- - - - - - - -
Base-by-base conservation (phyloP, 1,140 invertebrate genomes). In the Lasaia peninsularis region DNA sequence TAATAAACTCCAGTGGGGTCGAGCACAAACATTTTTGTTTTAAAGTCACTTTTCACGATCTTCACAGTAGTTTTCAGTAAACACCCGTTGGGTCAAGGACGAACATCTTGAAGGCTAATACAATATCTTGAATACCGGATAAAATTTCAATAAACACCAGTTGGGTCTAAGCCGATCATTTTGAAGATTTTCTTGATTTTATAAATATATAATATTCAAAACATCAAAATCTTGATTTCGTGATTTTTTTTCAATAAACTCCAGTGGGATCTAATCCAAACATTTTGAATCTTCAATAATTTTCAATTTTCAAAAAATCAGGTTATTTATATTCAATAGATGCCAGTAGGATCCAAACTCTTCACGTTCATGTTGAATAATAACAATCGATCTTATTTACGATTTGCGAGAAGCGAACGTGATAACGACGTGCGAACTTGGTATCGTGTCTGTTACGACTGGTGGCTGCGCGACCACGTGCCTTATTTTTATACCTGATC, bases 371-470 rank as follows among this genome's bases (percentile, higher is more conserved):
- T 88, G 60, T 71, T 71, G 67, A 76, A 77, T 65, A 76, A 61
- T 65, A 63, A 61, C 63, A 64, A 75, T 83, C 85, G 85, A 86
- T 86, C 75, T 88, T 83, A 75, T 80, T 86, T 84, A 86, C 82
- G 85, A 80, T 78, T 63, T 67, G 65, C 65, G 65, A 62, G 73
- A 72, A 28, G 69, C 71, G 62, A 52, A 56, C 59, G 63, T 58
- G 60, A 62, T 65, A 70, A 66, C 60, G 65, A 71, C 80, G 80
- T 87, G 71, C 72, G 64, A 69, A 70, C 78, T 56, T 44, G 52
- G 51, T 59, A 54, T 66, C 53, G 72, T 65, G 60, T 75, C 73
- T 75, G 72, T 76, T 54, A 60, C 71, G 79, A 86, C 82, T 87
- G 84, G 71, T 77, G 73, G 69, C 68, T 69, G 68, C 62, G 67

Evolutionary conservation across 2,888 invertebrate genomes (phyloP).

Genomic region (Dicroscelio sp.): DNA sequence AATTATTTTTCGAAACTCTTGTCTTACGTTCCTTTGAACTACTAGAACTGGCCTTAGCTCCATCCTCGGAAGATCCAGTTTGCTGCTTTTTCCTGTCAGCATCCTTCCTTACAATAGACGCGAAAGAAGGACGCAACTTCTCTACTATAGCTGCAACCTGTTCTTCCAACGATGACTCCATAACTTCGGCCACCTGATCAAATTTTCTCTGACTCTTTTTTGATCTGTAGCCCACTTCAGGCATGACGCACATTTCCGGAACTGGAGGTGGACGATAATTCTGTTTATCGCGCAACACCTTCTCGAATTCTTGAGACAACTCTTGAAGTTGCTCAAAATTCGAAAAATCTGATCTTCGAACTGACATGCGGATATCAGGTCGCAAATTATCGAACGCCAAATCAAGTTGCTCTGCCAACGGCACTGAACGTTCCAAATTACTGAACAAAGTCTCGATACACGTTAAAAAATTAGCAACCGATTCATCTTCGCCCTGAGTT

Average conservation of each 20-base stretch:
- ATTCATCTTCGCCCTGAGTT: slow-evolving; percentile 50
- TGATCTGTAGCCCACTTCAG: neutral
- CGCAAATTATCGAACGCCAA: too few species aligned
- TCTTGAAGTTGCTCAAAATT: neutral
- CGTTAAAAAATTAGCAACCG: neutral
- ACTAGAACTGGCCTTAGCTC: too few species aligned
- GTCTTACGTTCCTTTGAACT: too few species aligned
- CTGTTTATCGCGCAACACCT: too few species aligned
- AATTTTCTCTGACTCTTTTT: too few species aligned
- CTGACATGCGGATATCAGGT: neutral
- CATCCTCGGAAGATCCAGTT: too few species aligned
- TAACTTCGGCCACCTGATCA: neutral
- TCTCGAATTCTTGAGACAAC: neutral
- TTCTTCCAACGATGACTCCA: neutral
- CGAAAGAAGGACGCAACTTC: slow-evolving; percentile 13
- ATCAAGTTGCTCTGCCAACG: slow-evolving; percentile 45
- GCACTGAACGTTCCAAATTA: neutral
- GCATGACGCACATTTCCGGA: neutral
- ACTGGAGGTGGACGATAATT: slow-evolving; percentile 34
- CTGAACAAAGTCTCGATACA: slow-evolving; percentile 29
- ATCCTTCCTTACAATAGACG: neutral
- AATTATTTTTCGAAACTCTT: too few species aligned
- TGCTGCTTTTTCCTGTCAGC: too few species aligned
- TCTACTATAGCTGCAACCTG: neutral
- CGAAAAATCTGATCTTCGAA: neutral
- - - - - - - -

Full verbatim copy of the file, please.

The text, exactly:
Base-by-base conservation (phyloP, 1,140 invertebrate genomes). In the Lasaia peninsularis region DNA sequence TAATAAACTCCAGTGGGGTCGAGCACAAACATTTTTGTTTTAAAGTCACTTTTCACGATCTTCACAGTAGTTTTCAGTAAACACCCGTTGGGTCAAGGACGAACATCTTGAAGGCTAATACAATATCTTGAATACCGGATAAAATTTCAATAAACACCAGTTGGGTCTAAGCCGATCATTTTGAAGATTTTCTTGATTTTATAAATATATAATATTCAAAACATCAAAATCTTGATTTCGTGATTTTTTTTCAATAAACTCCAGTGGGATCTAATCCAAACATTTTGAATCTTCAATAATTTTCAATTTTCAAAAAATCAGGTTATTTATATTCAATAGATGCCAGTAGGATCCAAACTCTTCACGTTCATGTTGAATAATAACAATCGATCTTATTTACGATTTGCGAGAAGCGAACGTGATAACGACGTGCGAACTTGGTATCGTGTCTGTTACGACTGGTGGCTGCGCGACCACGTGCCTTATTTTTATACCTGATC, bases 371-470 rank as follows among this genome's bases (percentile, higher is more conserved):
- T 88, G 60, T 71, T 71, G 67, A 76, A 77, T 65, A 76, A 61
- T 65, A 63, A 61, C 63, A 64, A 75, T 83, C 85, G 85, A 86
- T 86, C 75, T 88, T 83, A 75, T 80, T 86, T 84, A 86, C 82
- G 85, A 80, T 78, T 63, T 67, G 65, C 65, G 65, A 62, G 73
- A 72, A 28, G 69, C 71, G 62, A 52, A 56, C 59, G 63, T 58
- G 60, A 62, T 65, A 70, A 66, C 60, G 65, A 71, C 80, G 80
- T 87, G 71, C 72, G 64, A 69, A 70, C 78, T 56, T 44, G 52
- G 51, T 59, A 54, T 66, C 53, G 72, T 65, G 60, T 75, C 73
- T 75, G 72, T 76, T 54, A 60, C 71, G 79, A 86, C 82, T 87
- G 84, G 71, T 77, G 73, G 69, C 68, T 69, G 68, C 62, G 67

Evolutionary conservation across 2,888 invertebrate genomes (phyloP).

Genomic region (Dicroscelio sp.): DNA sequence AATTATTTTTCGAAACTCTTGTCTTACGTTCCTTTGAACTACTAGAACTGGCCTTAGCTCCATCCTCGGAAGATCCAGTTTGCTGCTTTTTCCTGTCAGCATCCTTCCTTACAATAGACGCGAAAGAAGGACGCAACTTCTCTACTATAGCTGCAACCTGTTCTTCCAACGATGACTCCATAACTTCGGCCACCTGATCAAATTTTCTCTGACTCTTTTTTGATCTGTAGCCCACTTCAGGCATGACGCACATTTCCGGAACTGGAGGTGGACGATAATTCTGTTTATCGCGCAACACCTTCTCGAATTCTTGAGACAACTCTTGAAGTTGCTCAAAATTCGAAAAATCTGATCTTCGAACTGACATGCGGATATCAGGTCGCAAATTATCGAACGCCAAATCAAGTTGCTCTGCCAACGGCACTGAACGTTCCAAATTACTGAACAAAGTCTCGATACACGTTAAAAAATTAGCAACCGATTCATCTTCGCCCTGAGTT

Average conservation of each 20-base stretch:
- ATTCATCTTCGCCCTGAGTT: slow-evolving; percentile 50
- TGATCTGTAGCCCACTTCAG: neutral
- CGCAAATTATCGAACGCCAA: too few species aligned
- TCTTGAAGTTGCTCAAAATT: neutral
- CGTTAAAAAATTAGCAACCG: neutral
- ACTAGAACTGGCCTTAGCTC: too few species aligned
- GTCTTACGTTCCTTTGAACT: too few species aligned
- CTGTTTATCGCGCAACACCT: too few species aligned
- AATTTTCTCTGACTCTTTTT: too few species aligned
- CTGACATGCGGATATCAGGT: neutral
- CATCCTCGGAAGATCCAGTT: too few species aligned
- TAACTTCGGCCACCTGATCA: neutral
- TCTCGAATTCTTGAGACAAC: neutral
- TTCTTCCAACGATGACTCCA: neutral
- CGAAAGAAGGACGCAACTTC: slow-evolving; percentile 13
- ATCAAGTTGCTCTGCCAACG: slow-evolving; percentile 45
- GCACTGAACGTTCCAAATTA: neutral
- GCATGACGCACATTTCCGGA: neutral
- ACTGGAGGTGGACGATAATT: slow-evolving; percentile 34
- CTGAACAAAGTCTCGATACA: slow-evolving; percentile 29
- ATCCTTCCTTACAATAGACG: neutral
- AATTATTTTTCGAAACTCTT: too few species aligned
- TGCTGCTTTTTCCTGTCAGC: too few species aligned
- TCTACTATAGCTGCAACCTG: neutral
- CGAAAAATCTGATCTTCGAA: neutral